That was a most unusual summit meeting between United States President Donald Trump and North Korea’s leader Kim Jong Un last Thursday in Hanoi, Vietnam. It ended abruptly, Trump said, when he decided to “walk” in the face of the North Korean leader’s demand to end US sanctions on his nation.
Summit meetings are not meant for negotiations. The nitty-gritty of the various provisions of an agreement is supposed to be handled by lower officials. The top leaders are supposed to come together for the final act – the ceremonial signing of the agreement for all the world to see.
For the Hanoi summit, Trump flew from halfway around the world after touting his special relationship with Kim and citing the prospects of a brighter economic future for a nuclear-free North Korea. The White House announced there would be a “Joint Agreement Signing Ceremony” to be followed by a working lunch for the two leaders.
As for Kim, he took to his special olive-green train from North Korea’s capital Pyongyang which crossed the Yalu River to China ‘s Liaonin province, then proceeded in the next two and a half days on a 4,000-kilometer trip southwest to the border town of Dong Dang, Vietnam, where a motorcade took him over a hundred kilometers to Hanoi.
Trump and Kim then met Thursday morning to start a planned two-day summit but the two leaders and their delegations left the meeting without even sitting for a planned lunch. Trump said the main impediment to agreement was Kim’s requirement that the US lift all economic sanctions on North Korea in exchange for the closure of only one nuclear facility .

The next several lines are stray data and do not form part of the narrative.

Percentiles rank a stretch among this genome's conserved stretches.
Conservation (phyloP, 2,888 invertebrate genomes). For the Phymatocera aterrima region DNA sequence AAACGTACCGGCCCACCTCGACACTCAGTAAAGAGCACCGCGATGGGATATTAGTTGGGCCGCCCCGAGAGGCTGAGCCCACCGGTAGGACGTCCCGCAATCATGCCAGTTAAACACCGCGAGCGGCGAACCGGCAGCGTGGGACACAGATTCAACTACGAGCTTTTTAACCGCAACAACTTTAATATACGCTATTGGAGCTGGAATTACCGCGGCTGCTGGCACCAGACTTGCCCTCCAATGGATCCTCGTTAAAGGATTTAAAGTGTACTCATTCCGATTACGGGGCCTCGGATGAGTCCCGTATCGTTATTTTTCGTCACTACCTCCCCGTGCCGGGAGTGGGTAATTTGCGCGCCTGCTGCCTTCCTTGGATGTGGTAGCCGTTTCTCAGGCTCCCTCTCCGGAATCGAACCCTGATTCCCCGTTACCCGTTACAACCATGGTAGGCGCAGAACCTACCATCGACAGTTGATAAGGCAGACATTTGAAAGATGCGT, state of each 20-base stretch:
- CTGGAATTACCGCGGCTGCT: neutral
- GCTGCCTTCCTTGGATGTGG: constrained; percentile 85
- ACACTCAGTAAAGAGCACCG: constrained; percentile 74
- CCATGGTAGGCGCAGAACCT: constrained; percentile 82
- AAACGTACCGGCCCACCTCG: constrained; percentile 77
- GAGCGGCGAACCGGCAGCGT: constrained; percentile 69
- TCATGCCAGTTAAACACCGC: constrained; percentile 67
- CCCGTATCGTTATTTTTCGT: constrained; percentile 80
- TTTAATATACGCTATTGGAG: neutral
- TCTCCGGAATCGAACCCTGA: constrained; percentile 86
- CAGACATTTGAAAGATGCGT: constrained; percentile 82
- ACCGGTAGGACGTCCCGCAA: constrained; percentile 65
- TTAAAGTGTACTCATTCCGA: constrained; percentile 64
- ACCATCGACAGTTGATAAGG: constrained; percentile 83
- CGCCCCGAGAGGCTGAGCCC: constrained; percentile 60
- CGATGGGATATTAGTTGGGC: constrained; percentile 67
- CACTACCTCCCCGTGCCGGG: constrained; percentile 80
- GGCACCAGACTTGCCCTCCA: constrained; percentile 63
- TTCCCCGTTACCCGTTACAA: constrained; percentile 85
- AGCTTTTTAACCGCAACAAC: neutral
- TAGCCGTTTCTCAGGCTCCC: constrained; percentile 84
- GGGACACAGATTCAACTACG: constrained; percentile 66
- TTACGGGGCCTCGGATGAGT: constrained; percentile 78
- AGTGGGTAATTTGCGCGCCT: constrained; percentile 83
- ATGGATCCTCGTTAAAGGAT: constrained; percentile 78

North Korea’s Foreign Minister Ri Yong Ho, however, said Kim only sought “partial” sanctions relief in return for dismantling the North’s main enrichment capabilities for fissile material. Vice Foreign Minister Choe Son Hui said that Kim lost the will to engage in deal-making as the talks unraveled. There are no plans for future meetings, she added.
President Trump is planning to meet with China President Xi Jinping sometime soon in his estate in Florida and he is upbeat on the prospects of an agreement to end the two nations’ trade war. They better have lower officials agree on all possible details of the agreement so that all they will have to do in Florida is to sign it and end the trade war.
There is also a continuing effort to have President Duterte visit the US. Last Friday, Secretary of Foreign Affairs Teodoro Locsin Jr. said the President may soon accept the invitation after our May elections, as he has a “very strong affection” for Trump who, unlike former President Obama, has refrained from criticizing the Philippine war on drugs.
This would be a very good idea. An agreement, highlighting our long-standing relationship with the US, could easily be drawn up by Secretary Locsin and US Secretary of State Mike Pompeo, and signed by President Duterte and President Trump as the highlight of a Duterte state visit.